John Francis - Motorsport News International The morning qualifying session for the FIA GT race was abandoned after only fifteen minutes because of a typical California wet-weather problem: Mudslides! The most serious was across the track on...
John Francis - Motorsport News International
The morning qualifying session for the FIA GT race was abandoned after only fifteen minutes because of a typical California wet-weather problem: Mudslides! The most serious was across the track on the exit from the corkscrew, where a river of mud flowing over the track added to the tricky conditions caused by a steady rainfall.
By the time the afternoon session got under way, however, track conditions were far more promising. The rain had stopped early in the intervening WSC event, and there was now a dry line round the track. Off the racing line the track was still rather damp, and cold track temperatures suggested that a driver would do well to start out with some caution until the tyres were sufficiently warmed up. One driver not starting was David Donohue - his Viper had been badly damaged on Friday when his front right-hand brake disintegrated going into turn five, sending him almost head-on into the tyre barrier. The car suffered extensive front-end damage (including losing the windscreen), and then caught fire when fuel was pumped onto a hot engine.
The first fifteen minutes of qualifying was reserved for the GT2 cars only. The fastest car nearing the end of that time was the Marcos of Cor Euser with a time in the 1:26s, followed by a trio of Porsche 911s and the sole remaining Viper of Olivier Beretta and Pedro Lamy. Then just as the GT1 cars were coming on to the track the Viper leaped up into first place. Then two of the GT2 911s made off-track excursions, while the #3 Panoz spun in turn 11. Despite all this excitement Bernd Schneider lost no time in putting his Mercedes CLK LM on the top of the qualifying sheet, with a time some six seconds faster than the Viper. Nobody was very surprised to see this, but the same was not true when Michael Bartels in a Zakspeed Porsche went even faster, and briefly sat on pole. But he was only to hold it for a few seconds - Schneider came across the line with a lap time some two tenths faster. Meanwhile Alan McNish had put a factory Porsche into third, although still almost five seconds slower than the customer car.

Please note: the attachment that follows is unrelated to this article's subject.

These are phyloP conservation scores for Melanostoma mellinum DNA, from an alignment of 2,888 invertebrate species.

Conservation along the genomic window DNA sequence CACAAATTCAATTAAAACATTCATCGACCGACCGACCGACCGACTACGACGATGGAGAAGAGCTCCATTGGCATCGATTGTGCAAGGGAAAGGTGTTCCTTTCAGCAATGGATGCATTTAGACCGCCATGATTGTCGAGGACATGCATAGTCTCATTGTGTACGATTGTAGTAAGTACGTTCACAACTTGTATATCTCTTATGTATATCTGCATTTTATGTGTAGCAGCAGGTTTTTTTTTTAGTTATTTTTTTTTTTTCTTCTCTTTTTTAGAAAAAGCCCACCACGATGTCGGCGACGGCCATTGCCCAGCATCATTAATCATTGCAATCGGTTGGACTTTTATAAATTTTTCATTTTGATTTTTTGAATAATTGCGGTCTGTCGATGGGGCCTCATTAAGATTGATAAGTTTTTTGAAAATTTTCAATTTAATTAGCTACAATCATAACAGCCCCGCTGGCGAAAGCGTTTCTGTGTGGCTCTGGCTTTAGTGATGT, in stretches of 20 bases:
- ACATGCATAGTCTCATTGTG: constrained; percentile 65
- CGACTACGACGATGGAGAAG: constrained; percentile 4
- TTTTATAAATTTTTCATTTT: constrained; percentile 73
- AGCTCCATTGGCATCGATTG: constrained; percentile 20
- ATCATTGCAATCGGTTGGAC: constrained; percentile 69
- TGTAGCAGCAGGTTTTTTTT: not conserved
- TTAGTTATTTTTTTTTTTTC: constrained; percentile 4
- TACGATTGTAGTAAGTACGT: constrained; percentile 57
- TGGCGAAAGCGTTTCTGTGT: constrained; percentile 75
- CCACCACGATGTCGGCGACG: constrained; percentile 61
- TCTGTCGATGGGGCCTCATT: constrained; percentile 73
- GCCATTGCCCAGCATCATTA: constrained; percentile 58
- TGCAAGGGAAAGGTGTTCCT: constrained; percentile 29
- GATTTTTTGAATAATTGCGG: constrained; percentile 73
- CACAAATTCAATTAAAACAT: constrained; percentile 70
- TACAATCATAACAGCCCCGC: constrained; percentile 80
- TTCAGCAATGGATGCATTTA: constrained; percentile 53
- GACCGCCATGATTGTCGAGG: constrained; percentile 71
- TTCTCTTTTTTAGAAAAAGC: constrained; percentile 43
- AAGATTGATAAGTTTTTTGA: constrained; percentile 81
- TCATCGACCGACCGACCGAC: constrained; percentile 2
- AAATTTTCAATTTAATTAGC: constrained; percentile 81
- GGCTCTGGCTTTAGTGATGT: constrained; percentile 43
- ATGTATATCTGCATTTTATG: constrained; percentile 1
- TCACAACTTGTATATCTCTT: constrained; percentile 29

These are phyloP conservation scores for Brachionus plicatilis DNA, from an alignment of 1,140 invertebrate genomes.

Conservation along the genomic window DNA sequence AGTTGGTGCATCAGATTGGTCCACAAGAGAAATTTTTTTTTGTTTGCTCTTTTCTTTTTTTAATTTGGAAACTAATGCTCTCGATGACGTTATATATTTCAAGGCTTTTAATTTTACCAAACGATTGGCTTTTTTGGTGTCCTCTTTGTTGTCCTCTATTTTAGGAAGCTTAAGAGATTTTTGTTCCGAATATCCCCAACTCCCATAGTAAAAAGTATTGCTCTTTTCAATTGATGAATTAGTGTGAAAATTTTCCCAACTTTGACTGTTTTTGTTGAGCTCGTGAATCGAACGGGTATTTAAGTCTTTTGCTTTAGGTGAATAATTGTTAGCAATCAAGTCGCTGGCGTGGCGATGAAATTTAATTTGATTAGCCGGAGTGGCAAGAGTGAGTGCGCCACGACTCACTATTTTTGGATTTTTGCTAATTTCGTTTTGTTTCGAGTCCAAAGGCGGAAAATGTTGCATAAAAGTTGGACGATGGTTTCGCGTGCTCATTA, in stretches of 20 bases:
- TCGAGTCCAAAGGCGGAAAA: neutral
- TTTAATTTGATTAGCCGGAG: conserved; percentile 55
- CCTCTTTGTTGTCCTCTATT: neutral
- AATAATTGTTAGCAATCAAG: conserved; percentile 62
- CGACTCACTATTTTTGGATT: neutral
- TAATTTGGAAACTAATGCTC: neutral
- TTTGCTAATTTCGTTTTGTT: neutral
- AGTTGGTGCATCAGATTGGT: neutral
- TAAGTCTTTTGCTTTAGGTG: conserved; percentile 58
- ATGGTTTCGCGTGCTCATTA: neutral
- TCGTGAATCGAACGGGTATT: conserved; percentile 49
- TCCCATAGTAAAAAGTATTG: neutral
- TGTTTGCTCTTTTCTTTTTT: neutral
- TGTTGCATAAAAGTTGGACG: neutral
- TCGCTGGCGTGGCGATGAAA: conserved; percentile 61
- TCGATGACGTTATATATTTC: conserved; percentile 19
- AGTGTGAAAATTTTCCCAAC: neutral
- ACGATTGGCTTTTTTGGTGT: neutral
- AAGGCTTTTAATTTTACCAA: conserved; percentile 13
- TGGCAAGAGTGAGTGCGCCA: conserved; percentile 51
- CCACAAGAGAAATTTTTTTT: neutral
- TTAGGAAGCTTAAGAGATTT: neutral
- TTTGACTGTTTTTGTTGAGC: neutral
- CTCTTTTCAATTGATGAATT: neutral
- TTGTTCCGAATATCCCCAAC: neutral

The next five minutes saw the factory Mercedes cars battle for the fastest lap, as Bernd Schneider and Ricardo Monta repeatedly put in new fast times. At the midpoint of the session Zonta was ahead of Schneider by over a second, while third and fourth were Bartels in the Zakspeed Porsche and the Persson Mercedes of Bouchut & Maylaender. This was a 1997 factory car with the V12 engine, not the V8 used by the 1998 factory team.
Schneider had briefly relinquished his car to his co-driver Mark Webber. When he got back in he soon improved his time by over a second, but was still a tantalizing few thousandths of a second slower than Zonta. Most of the GT1 cars now stopped for fresh tyres, as the GT2 cars were leaving the track for the final fifteen minutes of qualifying, which was reserved for the GT1s. Alan McNish soon had a factory Porsche up into third spot, and a few laps later he put it on the front row, putting Schneider back into third place. This would stand until the final two laps. On his penultimate lap Schneider tried to carry too much speed into turn ten and ran wide. He was able to get back on track without losing too much time, and put in a lap at 1:16.741. The next lap was even better - 1:16.588
So on Sunday the front row will be made up of the silver Mercedes. They have won eight of the nine of the races so far, so a Mercedes has to be favoured to win. But which one? The answer will decide the championship.